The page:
MUARE TAE, Indonesia — The fate of a Dayak community deep in the interior of East Kalimantan demonstrates how Indonesia must safeguard the rights of indigenous people who practise a sustainable lifestyle if it is to meet ambitious targets to reduce emissions from deforestation, alleges an organisation that specialises in investigating environmental crimes.
The London-based Environmental Investigation Agency (EIA) claim Dayak Benuaq of Muara Tae, in West Kutai Kabupaten, today face a two-pronged assault from palm oil companies aggressively expanding into their ancestral forests. Together with Indonesian NGO Telapak, the community is manning a forest outpost around the clock in a last ditch attempt to save it from destruction.
The London-based Environmental Investigation Agency (EIA) has witnessed at first-hand the Dayak Benuaq’s struggle, and how their sustainable use of forests could help Indonesia deliver on its ambitious targets to reduce greenhouse gas emissions.
EIA Forests Team Leader Faith Doherty said: “There are more than 800 families in Muara Tae relying on the forests for their food, water, medicine, culture and identity. Put simply, they have to keep this forest in order to survive.
“The rhetoric from the President of Indonesia on curbing emissions by reducing deforestation is strong but on the front line, where indigenous communities are putting their lives at risk to protect forests, action is sorely missing.”
President Yudhoyono has pledged to reduce carbon emissions across the archipelago by 26 per cent by 2020 against a business-as-usual baseline, alongside delivering substantial economic growth.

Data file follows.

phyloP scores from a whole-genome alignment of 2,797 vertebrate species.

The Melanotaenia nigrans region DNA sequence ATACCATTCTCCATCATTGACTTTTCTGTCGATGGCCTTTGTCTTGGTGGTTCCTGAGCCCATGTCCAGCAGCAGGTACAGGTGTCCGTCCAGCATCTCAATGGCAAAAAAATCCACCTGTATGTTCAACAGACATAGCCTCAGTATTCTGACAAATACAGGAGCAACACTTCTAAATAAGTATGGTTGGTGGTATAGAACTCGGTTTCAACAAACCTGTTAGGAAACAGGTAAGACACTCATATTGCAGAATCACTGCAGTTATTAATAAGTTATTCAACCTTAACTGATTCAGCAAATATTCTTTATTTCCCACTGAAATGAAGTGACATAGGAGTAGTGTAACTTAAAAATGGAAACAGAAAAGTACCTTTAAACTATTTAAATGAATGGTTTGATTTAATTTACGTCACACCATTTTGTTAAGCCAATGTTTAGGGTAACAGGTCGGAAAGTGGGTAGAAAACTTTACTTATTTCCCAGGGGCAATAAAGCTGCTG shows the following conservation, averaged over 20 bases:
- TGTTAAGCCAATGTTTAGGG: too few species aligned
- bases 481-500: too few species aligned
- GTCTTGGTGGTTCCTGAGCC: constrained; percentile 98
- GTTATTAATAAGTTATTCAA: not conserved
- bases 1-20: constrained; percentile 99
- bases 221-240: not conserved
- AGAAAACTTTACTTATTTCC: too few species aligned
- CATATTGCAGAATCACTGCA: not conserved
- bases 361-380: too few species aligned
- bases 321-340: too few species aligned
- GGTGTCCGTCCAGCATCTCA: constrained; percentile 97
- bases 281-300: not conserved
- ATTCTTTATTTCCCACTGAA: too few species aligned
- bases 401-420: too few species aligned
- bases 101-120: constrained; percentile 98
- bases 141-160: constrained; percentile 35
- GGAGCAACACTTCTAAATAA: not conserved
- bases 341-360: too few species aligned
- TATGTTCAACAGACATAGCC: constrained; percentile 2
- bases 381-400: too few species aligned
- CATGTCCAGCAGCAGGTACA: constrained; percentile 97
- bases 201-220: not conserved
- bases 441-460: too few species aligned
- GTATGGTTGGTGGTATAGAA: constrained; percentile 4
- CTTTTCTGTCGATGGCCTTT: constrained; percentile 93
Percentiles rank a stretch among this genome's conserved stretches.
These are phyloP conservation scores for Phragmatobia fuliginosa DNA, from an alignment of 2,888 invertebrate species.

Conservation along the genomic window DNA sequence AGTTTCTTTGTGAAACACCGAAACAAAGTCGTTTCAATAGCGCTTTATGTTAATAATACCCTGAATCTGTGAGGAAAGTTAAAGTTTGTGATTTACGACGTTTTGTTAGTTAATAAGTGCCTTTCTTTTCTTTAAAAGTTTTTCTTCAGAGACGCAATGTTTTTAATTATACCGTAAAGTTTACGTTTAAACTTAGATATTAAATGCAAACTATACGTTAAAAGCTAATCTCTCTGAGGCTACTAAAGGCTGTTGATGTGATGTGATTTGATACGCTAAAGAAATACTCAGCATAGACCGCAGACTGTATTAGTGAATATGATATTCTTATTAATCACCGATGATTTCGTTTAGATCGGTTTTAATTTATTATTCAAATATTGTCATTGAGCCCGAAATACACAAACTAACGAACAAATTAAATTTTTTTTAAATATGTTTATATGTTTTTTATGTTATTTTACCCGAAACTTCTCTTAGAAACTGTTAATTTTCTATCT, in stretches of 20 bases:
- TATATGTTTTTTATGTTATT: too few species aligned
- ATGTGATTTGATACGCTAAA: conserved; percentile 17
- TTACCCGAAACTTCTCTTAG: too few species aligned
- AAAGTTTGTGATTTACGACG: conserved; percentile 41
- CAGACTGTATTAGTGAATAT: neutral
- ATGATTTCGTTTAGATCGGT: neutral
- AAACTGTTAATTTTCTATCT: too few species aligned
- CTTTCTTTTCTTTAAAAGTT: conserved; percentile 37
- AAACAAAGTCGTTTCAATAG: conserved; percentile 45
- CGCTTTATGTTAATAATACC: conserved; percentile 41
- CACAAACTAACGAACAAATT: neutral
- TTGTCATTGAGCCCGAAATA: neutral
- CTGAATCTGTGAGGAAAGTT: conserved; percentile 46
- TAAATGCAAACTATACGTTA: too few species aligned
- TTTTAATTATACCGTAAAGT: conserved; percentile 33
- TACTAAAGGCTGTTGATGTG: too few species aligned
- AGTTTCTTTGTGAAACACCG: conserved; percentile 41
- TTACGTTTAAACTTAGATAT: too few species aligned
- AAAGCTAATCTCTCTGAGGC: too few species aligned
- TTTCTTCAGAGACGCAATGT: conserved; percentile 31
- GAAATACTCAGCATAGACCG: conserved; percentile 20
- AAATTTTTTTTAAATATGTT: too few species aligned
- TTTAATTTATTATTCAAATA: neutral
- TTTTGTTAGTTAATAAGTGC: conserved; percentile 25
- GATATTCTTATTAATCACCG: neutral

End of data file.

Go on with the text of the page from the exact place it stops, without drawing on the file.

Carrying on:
Plantation expansion will inevitably be a significant element of growth, but it has historically been a major driver of emissions and it is widely acknowledged that in order avoid them, expansion must now be directed to ‘degraded’ lands.
The EIA believe that as a result of weak spatial planning, however, the forests of Muara Tae are identified as ‘APL’, a designation meaning they are not part of the national forest area and are open to exploitation. The EIA claim the theft of indigenous forests also raises serious questions as to what form of ‘development’ these plantations offer.
In indigenous communities such as the Dayak Benuaq of Muara Tae, Indonesia has perhaps its most valuable forest resource. It is due to their sustainable methods, honed over generations, that the forest even remains.
The remaining forest is home to a large number of bird species including hornbills, the emblem of Borneo. There are about 20 species of reptiles and it is also a habitat for both proboscis monkeys and honey bears.